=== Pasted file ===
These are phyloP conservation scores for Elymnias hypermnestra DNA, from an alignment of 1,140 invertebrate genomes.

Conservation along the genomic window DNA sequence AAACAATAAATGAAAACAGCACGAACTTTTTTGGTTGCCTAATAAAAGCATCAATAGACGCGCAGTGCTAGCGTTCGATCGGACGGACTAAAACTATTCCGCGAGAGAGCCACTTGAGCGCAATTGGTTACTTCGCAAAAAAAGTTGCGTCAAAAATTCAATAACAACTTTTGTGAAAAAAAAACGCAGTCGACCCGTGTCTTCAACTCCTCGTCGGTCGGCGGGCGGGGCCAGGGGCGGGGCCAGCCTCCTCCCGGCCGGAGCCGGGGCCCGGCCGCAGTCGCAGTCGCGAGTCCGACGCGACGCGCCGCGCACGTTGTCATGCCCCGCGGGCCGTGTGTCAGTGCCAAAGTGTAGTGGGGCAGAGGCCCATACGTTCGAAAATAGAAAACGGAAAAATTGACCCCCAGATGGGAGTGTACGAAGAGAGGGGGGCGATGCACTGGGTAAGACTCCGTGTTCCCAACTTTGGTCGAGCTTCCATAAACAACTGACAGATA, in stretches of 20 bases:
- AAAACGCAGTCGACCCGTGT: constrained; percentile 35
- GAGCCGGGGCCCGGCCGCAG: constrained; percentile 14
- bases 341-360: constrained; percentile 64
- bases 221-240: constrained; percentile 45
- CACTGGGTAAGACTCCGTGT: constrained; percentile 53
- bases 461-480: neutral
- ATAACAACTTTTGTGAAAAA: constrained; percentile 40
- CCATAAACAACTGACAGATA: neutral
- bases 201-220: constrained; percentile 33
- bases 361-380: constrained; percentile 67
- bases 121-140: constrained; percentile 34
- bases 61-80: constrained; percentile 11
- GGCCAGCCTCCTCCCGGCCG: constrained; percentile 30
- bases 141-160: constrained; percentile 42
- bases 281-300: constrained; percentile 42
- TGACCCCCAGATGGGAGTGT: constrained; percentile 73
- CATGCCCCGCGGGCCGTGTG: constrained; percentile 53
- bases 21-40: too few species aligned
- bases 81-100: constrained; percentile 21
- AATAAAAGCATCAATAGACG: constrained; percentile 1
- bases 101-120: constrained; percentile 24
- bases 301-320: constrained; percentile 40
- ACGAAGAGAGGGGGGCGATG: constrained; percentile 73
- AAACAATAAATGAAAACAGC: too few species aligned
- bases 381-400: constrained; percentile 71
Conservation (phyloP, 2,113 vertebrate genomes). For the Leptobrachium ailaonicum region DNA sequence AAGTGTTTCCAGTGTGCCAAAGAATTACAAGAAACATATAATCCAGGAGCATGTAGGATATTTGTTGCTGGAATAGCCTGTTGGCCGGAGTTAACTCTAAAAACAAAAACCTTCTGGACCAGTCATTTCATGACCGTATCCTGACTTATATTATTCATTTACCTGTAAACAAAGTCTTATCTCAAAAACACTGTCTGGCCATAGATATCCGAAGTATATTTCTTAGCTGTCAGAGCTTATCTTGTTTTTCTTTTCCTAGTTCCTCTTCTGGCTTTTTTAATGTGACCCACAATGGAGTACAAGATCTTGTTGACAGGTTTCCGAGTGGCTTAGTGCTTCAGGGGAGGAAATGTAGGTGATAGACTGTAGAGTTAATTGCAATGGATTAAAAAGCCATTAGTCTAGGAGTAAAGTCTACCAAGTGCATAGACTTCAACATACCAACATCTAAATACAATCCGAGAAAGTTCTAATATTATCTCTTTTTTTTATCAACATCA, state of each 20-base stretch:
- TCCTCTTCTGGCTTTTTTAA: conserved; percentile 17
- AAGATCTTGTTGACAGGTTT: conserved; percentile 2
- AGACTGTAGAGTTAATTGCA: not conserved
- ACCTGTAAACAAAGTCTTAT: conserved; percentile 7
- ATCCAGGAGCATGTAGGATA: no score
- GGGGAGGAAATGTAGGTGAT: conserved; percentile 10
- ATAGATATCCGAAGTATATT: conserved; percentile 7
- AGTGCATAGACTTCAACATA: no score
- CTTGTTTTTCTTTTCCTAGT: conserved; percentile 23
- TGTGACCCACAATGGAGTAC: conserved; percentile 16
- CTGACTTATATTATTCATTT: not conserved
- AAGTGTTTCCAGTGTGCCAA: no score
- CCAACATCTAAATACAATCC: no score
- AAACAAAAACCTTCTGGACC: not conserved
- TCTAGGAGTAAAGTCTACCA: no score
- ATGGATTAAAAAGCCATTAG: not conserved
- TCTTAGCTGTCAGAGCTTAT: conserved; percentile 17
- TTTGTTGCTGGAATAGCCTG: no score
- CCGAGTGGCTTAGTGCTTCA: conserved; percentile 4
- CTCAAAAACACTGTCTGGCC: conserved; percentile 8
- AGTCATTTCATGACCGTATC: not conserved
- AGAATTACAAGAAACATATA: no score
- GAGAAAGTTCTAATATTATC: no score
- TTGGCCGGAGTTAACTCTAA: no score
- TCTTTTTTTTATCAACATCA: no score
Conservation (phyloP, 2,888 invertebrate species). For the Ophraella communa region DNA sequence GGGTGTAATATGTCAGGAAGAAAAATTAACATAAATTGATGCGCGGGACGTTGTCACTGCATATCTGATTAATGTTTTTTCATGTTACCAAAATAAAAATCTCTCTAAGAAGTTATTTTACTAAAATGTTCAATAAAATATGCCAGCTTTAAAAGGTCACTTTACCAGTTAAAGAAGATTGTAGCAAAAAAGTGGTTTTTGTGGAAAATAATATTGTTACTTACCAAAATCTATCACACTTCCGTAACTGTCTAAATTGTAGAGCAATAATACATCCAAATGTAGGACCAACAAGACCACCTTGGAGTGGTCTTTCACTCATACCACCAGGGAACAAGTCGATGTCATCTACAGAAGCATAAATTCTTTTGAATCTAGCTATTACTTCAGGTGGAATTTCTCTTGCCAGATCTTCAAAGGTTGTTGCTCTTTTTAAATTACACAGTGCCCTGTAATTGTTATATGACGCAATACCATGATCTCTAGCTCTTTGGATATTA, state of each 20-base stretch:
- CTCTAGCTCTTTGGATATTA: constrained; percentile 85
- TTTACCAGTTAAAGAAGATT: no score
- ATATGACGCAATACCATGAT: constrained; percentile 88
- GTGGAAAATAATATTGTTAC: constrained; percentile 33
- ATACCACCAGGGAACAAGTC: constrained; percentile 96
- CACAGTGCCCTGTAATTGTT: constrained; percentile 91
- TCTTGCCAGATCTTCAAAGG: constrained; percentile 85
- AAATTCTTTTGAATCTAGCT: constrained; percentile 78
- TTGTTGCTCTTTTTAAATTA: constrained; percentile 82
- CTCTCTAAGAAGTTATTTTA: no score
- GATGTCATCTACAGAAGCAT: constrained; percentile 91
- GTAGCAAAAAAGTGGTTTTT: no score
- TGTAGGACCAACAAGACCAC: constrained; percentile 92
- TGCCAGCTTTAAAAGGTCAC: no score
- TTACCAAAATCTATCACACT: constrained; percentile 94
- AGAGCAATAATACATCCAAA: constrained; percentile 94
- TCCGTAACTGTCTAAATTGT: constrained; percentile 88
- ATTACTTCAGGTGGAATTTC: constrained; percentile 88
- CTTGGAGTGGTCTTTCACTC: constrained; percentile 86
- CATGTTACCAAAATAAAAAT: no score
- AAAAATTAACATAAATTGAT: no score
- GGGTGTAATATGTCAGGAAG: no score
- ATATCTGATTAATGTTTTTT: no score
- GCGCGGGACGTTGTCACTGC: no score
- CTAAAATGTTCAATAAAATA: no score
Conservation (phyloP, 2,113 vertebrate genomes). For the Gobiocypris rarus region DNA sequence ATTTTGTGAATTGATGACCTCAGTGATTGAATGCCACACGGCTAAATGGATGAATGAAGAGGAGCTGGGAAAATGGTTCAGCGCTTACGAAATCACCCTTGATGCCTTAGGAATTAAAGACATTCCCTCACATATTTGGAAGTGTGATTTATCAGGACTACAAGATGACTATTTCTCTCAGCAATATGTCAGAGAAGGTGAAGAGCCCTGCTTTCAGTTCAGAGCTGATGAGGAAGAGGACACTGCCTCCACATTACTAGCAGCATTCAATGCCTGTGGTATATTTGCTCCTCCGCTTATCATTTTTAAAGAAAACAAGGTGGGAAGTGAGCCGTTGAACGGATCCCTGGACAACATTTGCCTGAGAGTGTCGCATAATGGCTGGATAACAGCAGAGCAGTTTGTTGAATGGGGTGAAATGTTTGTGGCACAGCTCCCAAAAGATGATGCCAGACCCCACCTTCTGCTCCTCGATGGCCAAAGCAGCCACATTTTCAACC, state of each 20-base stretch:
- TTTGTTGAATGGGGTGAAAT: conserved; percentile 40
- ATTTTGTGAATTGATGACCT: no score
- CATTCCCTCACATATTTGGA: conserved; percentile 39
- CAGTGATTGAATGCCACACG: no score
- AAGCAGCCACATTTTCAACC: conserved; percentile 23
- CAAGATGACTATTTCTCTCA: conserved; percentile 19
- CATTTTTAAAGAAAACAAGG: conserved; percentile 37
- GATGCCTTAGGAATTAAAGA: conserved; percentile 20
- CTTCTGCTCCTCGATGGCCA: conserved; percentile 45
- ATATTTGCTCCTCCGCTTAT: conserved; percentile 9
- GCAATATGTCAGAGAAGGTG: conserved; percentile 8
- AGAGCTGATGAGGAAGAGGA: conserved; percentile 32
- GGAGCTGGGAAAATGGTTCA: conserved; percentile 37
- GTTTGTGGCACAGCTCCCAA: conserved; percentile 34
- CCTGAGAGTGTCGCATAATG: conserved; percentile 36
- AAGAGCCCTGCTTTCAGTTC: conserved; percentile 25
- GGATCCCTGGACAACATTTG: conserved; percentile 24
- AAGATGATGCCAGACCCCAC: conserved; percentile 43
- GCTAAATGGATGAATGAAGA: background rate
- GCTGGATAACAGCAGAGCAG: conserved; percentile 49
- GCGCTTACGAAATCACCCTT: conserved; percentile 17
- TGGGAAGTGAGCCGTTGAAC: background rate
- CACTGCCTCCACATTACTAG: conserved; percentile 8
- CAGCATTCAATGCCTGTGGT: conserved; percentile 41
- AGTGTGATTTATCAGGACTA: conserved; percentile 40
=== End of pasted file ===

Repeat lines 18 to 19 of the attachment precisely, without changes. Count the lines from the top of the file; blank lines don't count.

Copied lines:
- TGACCCCCAGATGGGAGTGT: constrained; percentile 73
- CATGCCCCGCGGGCCGTGTG: constrained; percentile 53